Not many people dispute that Microsoft is the key driving force in the computer industry. Although it didn't release a major desktop or server operating system, it did make plenty of headlines for another reason: the protracted investigation into its business by government authorities. Our take: One cheer for the DOJ.
If there is a company to rival Microsoft (either in terms of importance or in the sheer number of accusations of Machiavellian behaviour) it has to be Intel. In 1997, Andy Grove's paranoid androids shipped Pentium MMX, and, more importantly, Pentium II to stave off renewed competition from AMD and Cyrix.
In 1998, if there is to be a suitable response to the anxiety of the PC industry, the corporate world and the general public, both Intel and Microsoft's methods of conducting business will merit careful attention. On a more prosaic note, the highlights of the year should be the release of Windows 98 (assuming NT 5.0 misses 1998) and Pentium II processors with speeds that close in on 500MHz.
A company with potential beyond its current level of success is AMD. When the Californian chip maker released the K6 in the summer, it promised to be a real thorn in Intel's side. The failure to follow through by consistently delivering volumes of the part has hurt it but next year there is a chance for redemption, especially if it can ensure a smooth transition to the K6-3D, a processor with graphics handling integrated, and to notebook-capable versions of the K6.
A similar principle exists for an even smaller company, Cyrix, which enjoyed some success, especially with its MediaGX integrated chipset and was acquired by National Semiconductor to provide the manufacturing firepower and hard cash it badly lacked.
The challenge now must be to fulfil Nat Semi's vision and fertilise the next generation of set-top boxes and other low-cost devices.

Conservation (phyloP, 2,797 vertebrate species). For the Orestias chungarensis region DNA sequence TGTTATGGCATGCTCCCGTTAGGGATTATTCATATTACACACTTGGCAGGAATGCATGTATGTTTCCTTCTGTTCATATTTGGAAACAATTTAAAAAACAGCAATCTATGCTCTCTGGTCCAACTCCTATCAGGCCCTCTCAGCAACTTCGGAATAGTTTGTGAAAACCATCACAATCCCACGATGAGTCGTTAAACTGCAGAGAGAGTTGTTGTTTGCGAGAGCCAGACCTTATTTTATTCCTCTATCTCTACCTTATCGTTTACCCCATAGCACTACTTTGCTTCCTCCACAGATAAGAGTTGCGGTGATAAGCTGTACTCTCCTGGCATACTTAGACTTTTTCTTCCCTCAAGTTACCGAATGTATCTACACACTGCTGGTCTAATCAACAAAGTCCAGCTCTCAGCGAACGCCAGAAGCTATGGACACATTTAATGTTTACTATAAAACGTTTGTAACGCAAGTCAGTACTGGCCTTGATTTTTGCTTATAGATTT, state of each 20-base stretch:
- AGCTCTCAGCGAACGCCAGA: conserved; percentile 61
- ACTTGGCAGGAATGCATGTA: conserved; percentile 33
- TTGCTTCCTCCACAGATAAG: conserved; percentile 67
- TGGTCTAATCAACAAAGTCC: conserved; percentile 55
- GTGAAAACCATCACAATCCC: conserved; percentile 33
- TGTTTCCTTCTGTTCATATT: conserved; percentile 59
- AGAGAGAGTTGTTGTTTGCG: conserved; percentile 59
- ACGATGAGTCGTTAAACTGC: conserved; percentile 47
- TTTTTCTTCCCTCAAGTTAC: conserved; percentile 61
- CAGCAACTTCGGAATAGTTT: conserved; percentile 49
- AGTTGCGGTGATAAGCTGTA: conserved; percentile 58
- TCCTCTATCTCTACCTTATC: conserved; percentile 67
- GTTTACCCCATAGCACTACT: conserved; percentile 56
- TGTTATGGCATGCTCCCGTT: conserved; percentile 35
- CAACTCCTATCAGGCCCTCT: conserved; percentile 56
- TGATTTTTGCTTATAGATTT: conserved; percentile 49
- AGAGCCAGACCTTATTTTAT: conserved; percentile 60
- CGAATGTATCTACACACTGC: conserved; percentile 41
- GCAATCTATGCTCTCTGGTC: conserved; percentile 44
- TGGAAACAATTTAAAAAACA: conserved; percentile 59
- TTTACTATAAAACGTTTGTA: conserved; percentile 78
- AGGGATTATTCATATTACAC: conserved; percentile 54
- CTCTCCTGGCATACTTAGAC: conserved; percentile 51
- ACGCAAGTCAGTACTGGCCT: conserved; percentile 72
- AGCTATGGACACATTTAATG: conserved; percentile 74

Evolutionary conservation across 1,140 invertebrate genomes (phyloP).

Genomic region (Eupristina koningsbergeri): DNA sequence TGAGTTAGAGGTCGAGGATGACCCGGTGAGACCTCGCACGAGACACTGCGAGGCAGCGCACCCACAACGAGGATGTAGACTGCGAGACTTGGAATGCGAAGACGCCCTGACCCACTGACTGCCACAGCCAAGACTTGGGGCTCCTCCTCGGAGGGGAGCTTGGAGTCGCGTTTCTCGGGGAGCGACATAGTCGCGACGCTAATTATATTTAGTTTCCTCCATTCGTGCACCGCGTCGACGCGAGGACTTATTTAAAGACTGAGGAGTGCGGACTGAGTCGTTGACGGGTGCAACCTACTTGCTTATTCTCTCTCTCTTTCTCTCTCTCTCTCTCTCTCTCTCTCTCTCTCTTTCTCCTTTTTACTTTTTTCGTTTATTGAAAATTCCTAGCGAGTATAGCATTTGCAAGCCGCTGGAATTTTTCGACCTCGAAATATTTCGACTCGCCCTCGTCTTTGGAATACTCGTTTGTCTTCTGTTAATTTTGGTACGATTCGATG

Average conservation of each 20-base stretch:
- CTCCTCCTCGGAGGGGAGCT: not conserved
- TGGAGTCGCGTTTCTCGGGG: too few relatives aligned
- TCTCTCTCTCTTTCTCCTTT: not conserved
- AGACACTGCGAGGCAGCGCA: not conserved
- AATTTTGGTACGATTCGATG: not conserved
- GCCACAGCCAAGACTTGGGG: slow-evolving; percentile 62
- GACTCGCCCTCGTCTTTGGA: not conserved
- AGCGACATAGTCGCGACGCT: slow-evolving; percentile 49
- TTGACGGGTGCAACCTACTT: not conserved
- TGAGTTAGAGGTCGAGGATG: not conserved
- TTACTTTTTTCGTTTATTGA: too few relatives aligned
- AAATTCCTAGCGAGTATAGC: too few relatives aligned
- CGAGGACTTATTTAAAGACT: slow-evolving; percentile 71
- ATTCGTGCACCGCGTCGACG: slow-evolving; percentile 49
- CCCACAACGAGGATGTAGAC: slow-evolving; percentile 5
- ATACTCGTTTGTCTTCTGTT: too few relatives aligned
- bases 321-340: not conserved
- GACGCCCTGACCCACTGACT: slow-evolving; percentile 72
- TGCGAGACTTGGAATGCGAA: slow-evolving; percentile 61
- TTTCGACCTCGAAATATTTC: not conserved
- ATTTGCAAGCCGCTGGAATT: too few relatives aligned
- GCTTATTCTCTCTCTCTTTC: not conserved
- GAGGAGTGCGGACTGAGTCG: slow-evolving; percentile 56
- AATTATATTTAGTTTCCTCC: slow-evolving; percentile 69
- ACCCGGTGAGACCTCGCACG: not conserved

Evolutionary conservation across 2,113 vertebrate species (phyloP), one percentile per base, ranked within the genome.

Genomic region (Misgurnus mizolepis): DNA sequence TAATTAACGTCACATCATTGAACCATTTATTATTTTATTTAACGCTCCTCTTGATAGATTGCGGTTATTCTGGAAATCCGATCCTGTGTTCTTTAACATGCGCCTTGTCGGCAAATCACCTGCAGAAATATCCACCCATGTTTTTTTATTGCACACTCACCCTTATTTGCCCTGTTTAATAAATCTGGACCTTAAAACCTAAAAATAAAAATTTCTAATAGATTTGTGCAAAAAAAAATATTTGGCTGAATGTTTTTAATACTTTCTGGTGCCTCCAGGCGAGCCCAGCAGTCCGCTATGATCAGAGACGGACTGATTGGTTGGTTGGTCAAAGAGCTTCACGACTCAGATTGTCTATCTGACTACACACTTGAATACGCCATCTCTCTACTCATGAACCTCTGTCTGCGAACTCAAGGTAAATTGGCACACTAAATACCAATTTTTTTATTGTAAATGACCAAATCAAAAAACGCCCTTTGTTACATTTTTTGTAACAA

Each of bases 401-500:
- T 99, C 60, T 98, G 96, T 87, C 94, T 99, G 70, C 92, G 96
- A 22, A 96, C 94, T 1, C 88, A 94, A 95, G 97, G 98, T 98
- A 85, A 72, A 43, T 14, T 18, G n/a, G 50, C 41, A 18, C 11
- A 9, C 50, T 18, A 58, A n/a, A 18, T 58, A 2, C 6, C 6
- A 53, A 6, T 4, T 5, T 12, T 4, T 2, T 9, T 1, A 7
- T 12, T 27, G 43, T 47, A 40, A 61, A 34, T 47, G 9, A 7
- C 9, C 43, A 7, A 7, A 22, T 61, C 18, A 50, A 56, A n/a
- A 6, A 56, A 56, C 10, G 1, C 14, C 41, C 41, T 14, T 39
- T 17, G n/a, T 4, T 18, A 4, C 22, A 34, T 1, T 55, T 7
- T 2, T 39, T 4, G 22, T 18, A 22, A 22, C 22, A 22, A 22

A company that made giant strides in 1997 was Cisco. Once seen as a somewhat dull back-end networking concern, CEO John Chambers has reinvented Cisco as the heartbeat of corporate intranets and a powerful acquisition vehicle with a clearly defined vision of where networking is heading.
Both companies will chase the same rainbow: connected enterprises where IP becomes the vehicle for voice, video and much more.
At Compaq, it has been a spectacular year marked by huge profits and huge acquisitions, notably that of super server maker Tandem. 1998 will be less about grabbing share back from direct sellers than moving onwards and upwards to take on the enterprise. That means selling more big tin and more inter-networking kit.
Speaking of direct sellers and fabulous success, Dell continues its rise up the ranks of PC makers. This year, it took its cast-iron selling model into workstations. Next year, Michael Dell wants to make the Net the new portal to cut costs and sell more kit.
For IBM, perhaps the most interesting challenge will be to cash in on an area which has been perhaps the talking point of the year: PC versus NC versus Net PC. Making its Network Stations and sealed PCs the perfect replacement for green screen environments will be the name of the game. This year's launch of the Network Station NC was a start.
For Novell, 1997 was what optimists - and Novell executives - call a year of change. Loss after loss and management turnover hurt the firm but it is important to remember that the Utah firm retains $1 billion in cash. That means that for it to exert anything like the influence it had in its pomp, Novell must make acquisitions in the next 12 months. And, hopefully, there will be no repeat of the WordPerfect fiasco.
Apple was another trying to put a brave face on it after a year in the news for all the wrong reasons, especially when boss Gil Amelio quit. The annus horriblis was relieved only by the second coming of Saint Steven and his preaching to the converted (and easily led Wall Street 'analysts') that sent Cupertino stock soaring.
Over at Hewlett-Packard the wheels keep on turning without fear of a glitch at the incredibly successful printer and scanner divisions. In particular, HP showed that the all-in-one category can also become its property. HP is also back in a pretty big way in desktops and servers but mobile PCs is a gap that needs filling. The infant mini-notebook/wallet PC category is inviting.
Finally, it was a fascinating year for Sun which had a memorable spat with Microsoft over - surprise - Java standards. Whether Sun has the tactics to fill out the potential of Java in the coming years will go a long way to deciding how corporate computing looks as we approach the millennium.